The “alarming” rise in suspensions of primary school children is linked to the increasing number of special needs pupils in mainstream education – and serious cutbacks to their support, it is claimed.
The Ulster Teachers Union (UTU) made the claim in the wake of an Education and Training Inspectorate (ETI) report stating that four and five-year-old children are among a rising number of pupils receiving suspensions.
It said 4,084 pupils of compulsory school age were suspended in 2016/17, with the ETI noting that “alarmingly”, 286 were of primary school age, with 74 in primary one or two. Repeated infringement of school rules was among the main reasons for suspensions.
But UTU deputy general secretary Jacquie White said that schools “will not be scapegoated by the cynical funding shortfall for NI’s most vulnerable children”.
She told the News Letter: “The ETI has highlighted these suspension and exclusion statistics yet surely even it must see that their growing trajectory inversely reflects the declining funding of special schools and other supports for children with additional needs.
“For whatever reason – societal and economic – we are seeing an ever increasing number of children with increasingly complex behavioural and learning needs coming into the mainstream.”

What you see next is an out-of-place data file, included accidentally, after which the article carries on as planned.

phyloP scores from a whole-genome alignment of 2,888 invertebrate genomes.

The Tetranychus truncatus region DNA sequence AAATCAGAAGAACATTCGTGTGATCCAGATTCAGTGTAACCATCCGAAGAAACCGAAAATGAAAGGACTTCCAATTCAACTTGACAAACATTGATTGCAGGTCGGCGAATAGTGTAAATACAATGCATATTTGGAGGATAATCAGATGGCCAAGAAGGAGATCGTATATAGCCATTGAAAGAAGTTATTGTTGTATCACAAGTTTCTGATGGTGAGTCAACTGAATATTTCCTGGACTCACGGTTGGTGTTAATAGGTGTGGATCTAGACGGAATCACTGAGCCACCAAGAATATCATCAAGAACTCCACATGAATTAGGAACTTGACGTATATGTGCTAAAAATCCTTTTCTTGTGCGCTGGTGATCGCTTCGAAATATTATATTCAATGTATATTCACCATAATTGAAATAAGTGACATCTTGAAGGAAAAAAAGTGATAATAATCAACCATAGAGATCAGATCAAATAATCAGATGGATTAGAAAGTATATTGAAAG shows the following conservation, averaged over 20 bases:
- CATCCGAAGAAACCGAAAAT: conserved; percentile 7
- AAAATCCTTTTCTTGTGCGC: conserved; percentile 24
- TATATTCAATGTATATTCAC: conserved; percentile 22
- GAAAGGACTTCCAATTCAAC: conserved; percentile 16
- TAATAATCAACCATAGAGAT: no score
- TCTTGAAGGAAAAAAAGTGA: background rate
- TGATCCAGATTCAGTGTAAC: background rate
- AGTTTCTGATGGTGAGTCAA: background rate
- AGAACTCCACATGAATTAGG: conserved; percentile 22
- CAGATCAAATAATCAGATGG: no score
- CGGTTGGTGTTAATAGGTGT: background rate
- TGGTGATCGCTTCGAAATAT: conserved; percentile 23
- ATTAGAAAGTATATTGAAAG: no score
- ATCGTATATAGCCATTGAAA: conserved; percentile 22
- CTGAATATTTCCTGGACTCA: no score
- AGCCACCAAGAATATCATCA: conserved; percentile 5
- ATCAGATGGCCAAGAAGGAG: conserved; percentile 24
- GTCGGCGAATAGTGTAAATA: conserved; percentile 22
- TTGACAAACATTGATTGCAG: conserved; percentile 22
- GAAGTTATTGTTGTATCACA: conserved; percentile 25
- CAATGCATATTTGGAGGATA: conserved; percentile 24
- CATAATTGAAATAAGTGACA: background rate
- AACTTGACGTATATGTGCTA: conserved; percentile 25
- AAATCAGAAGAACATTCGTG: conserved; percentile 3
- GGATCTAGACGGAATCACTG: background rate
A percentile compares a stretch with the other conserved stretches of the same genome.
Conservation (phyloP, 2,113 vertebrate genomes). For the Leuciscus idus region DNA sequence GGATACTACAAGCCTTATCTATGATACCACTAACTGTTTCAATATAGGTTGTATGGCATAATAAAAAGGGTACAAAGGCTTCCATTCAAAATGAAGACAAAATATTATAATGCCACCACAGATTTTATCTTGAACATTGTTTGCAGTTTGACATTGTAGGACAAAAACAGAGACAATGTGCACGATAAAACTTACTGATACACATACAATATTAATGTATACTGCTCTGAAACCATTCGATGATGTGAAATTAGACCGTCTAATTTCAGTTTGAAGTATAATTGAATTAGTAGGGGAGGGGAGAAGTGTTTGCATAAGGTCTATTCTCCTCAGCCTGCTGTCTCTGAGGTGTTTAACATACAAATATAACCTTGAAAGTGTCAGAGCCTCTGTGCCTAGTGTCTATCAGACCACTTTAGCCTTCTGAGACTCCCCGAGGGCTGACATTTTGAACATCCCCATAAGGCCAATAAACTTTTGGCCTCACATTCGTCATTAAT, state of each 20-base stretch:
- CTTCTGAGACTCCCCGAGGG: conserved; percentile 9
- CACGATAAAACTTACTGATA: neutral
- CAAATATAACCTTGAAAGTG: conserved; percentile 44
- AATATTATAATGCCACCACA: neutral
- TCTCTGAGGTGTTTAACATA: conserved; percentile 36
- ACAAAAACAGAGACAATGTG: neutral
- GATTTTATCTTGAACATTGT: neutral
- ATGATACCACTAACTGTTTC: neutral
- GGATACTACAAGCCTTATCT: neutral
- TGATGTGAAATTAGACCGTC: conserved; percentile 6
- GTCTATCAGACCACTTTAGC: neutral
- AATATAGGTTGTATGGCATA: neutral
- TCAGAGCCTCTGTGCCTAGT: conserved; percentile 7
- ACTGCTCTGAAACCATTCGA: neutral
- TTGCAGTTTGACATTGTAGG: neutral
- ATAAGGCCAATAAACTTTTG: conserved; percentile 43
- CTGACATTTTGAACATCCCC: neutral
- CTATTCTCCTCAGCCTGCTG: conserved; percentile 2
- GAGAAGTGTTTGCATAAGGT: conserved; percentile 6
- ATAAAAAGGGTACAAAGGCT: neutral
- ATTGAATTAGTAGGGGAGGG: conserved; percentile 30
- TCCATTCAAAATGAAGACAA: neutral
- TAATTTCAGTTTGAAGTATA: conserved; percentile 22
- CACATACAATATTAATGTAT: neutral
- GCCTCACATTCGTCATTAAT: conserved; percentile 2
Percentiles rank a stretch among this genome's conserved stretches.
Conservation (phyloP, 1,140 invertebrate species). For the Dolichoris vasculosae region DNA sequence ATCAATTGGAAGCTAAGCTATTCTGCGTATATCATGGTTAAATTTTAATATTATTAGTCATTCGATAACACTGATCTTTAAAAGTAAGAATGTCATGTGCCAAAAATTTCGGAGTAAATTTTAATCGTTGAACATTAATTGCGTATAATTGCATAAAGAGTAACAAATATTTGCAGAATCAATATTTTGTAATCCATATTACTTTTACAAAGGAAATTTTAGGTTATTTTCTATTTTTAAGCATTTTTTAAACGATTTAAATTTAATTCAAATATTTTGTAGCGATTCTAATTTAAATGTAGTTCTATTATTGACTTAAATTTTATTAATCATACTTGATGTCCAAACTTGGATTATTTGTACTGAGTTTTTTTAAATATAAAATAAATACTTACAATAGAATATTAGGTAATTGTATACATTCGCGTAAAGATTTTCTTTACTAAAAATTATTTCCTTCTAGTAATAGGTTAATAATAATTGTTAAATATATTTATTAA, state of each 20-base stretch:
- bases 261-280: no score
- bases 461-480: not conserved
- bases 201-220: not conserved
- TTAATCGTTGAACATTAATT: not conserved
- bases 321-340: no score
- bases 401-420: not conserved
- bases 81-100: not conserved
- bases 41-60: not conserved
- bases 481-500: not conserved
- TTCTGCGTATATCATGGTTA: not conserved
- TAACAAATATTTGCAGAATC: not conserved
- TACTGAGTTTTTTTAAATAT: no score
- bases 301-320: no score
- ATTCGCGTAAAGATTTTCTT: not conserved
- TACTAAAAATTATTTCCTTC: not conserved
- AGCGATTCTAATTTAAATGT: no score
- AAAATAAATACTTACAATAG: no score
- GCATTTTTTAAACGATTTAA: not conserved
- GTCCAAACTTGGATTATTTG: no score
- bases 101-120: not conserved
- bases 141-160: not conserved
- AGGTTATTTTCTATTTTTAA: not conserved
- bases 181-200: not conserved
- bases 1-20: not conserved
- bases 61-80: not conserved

Principals are being forced to cut back on specialist classroom assistants and formal psychological assessments but are seeing “a growing number of violent incidents in the classroom” due to particular needs not being met.
She added: “These are among our most vulnerable children. They deserve the best.”
Autism NI CEO Kerry Boyd confirmed that exclusions and suspensions for autistic children are on the rise. “In the UK, a child with autism is three times more likely to be excluded from the school environment which is an unacceptable and distressing statistic for the autism community,” she said. Even children who are formally recognised as autistic are often not get getting the correct support, she added.
Children’s Commissioner Koulla Yiasouma did not underestimate the challenge of cutbacks. “If alternatives to suspension are not available to schools due to such a lack – including specialist and support staff – then this must be addressed as a matter of urgency,” she said.